When rifling through kids’ pockets for clues about their high jinks stops working, Facebook might

Ask just about any mom what they value most, and she’ll name her kids first.

Not surprisingly that ardent interest transfers to social media. According to a story I read recently in the Chicago Tribune (“Your biggest Facebook stalker? Mom“), half of all parents on Facebook admit they joined the social network to keep tabs on their children.

My 71-year-old mom is on Facebook, and I know she appreciates seeing my posts on her news feed and sending me personal messages via Facebook. But she’s probably not using Facebook to make sure I’m behaving myself (she knows better by now).

If I were 13, however, there is no way in heck she should let me run wild in the streets of Facebook without her supervision. My 13-year-old nephew recently joined Facebook, and you can bet he has a number of caring relatives paying attention to his posts.

I’m not on Facebook to keep tabs on my Adored stepkids who are now considered adults, but yes, I admit, I do check on some of their shenanigans via Mark Zuckerberg’s juggernaut. (I generally keep my opinions to myself.)

Knowing half of all parents join Facebook to keep tabs on their kids explains why I don’t see status updates from most of my Facebook friends: They’re not there to see my opinion of Anne Hathaway’s dress or my latest couscous recipe.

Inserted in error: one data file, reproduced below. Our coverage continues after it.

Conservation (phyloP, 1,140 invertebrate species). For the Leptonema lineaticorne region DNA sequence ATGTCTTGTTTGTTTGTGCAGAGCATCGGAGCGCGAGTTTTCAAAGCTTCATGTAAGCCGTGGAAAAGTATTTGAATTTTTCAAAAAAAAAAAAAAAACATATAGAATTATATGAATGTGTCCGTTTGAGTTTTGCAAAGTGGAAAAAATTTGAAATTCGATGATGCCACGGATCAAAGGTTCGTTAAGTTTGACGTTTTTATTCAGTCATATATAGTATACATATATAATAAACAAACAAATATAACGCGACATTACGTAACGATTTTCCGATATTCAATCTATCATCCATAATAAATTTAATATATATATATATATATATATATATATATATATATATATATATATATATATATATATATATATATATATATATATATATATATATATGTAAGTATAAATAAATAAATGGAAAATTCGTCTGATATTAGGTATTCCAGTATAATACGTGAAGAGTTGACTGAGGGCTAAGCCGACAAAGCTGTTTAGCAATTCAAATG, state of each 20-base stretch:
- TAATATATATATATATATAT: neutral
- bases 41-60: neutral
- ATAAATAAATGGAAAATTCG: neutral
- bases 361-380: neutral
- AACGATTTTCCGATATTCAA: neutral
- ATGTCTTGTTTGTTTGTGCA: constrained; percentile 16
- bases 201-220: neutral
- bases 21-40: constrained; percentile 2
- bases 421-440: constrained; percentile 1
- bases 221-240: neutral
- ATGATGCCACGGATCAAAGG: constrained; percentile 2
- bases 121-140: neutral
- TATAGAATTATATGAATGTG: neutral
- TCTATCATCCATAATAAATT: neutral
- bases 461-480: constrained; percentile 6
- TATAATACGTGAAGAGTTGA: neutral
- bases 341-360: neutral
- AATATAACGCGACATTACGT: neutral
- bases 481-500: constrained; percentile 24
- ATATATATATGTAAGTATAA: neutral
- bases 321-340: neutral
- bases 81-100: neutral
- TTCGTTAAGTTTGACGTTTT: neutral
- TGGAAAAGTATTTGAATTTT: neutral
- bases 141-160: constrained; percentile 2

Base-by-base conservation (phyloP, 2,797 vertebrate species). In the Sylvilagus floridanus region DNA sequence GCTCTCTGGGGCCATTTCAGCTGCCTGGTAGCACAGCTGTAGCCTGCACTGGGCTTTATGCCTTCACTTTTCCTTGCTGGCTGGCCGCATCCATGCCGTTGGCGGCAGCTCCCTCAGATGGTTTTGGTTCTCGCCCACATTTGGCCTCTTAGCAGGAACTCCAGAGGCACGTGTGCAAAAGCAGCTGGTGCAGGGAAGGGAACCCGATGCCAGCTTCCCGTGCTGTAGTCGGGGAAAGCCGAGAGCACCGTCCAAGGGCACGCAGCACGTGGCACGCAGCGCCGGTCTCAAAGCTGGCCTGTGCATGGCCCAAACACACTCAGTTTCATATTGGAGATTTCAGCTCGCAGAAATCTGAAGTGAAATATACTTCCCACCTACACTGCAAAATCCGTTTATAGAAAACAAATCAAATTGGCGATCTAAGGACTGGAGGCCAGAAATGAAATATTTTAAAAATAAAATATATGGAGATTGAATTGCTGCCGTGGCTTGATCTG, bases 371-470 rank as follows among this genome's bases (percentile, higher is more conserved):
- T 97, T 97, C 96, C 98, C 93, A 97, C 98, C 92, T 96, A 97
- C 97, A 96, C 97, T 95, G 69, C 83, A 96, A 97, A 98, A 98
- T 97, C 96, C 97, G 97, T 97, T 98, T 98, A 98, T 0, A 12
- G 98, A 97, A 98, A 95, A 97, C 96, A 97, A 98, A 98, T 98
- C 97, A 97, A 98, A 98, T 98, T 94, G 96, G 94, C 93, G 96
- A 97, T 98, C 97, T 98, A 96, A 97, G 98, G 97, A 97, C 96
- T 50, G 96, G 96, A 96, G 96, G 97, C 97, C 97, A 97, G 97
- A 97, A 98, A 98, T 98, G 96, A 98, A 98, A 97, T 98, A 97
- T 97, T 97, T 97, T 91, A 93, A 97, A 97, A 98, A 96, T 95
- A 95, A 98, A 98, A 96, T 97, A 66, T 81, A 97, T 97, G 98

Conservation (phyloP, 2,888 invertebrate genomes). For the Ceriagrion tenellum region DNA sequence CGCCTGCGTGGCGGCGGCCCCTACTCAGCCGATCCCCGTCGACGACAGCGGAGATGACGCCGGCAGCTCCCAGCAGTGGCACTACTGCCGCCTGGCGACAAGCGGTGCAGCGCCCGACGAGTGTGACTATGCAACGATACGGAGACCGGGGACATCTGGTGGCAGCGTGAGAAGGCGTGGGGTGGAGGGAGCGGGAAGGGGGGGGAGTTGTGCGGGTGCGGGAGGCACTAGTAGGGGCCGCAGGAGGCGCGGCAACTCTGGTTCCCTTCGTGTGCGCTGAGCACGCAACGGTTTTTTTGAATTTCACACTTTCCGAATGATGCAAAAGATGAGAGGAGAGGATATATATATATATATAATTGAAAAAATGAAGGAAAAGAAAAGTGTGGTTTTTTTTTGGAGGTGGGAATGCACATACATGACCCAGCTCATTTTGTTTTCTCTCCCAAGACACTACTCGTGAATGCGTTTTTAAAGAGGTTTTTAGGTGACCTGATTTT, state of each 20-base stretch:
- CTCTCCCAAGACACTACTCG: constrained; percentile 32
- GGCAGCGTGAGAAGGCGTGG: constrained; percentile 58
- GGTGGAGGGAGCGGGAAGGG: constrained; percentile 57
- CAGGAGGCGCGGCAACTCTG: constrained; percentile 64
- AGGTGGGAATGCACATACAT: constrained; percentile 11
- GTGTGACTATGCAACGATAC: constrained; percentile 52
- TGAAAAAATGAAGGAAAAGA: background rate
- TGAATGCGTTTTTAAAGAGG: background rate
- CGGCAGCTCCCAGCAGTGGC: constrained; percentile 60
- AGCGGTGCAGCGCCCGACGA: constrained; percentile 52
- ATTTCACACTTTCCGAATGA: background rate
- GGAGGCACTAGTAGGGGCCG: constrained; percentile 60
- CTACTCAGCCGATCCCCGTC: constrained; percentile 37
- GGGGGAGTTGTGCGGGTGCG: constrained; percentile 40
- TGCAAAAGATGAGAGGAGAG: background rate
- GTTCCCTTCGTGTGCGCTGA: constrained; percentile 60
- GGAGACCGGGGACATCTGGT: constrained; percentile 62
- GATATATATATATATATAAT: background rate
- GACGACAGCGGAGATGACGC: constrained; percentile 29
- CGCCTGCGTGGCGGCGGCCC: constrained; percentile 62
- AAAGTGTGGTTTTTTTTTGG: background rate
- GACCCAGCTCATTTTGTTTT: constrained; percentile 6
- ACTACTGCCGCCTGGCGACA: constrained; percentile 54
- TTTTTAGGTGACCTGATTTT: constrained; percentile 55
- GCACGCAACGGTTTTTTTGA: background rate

Aw, darn.

But the stat reminds me of a Facebook pet peeve: Moms whose profile pictures depict their children. It’s called FACEbook, people, not MyIdentityIsMyAbilityToProcreateBook (this, coming from a woman who didn’t procreate — go figure). I want to see YOUR face. Not your kids. Yes, cherub-like faces are cuter than the mugs of 40-year-olds, but it’s disorienting when see pretty little poppets ranting about the Administration on my News Feed or T-ball players climbing up the Zynga rankings. Be you. I’m friends with you. Put your kids’ pictures on your Timeline Cover image. And when your child turns 13, I’ll happily befriend him or her and help you keep an eye on your little hellion.

It takes a village, people.*

*Makes you appreciate the importance of articles and punctuation, doesn’t it? Not “it takes Village People.” Rather, “it takes a village, people.”


One response to “When rifling through kids’ pockets for clues about their high jinks stops working, Facebook might

  1. Well, after your little rant here, I felt inspired to change my FB profile photo back to an image of me. LOL, thanks for the heads up friend.

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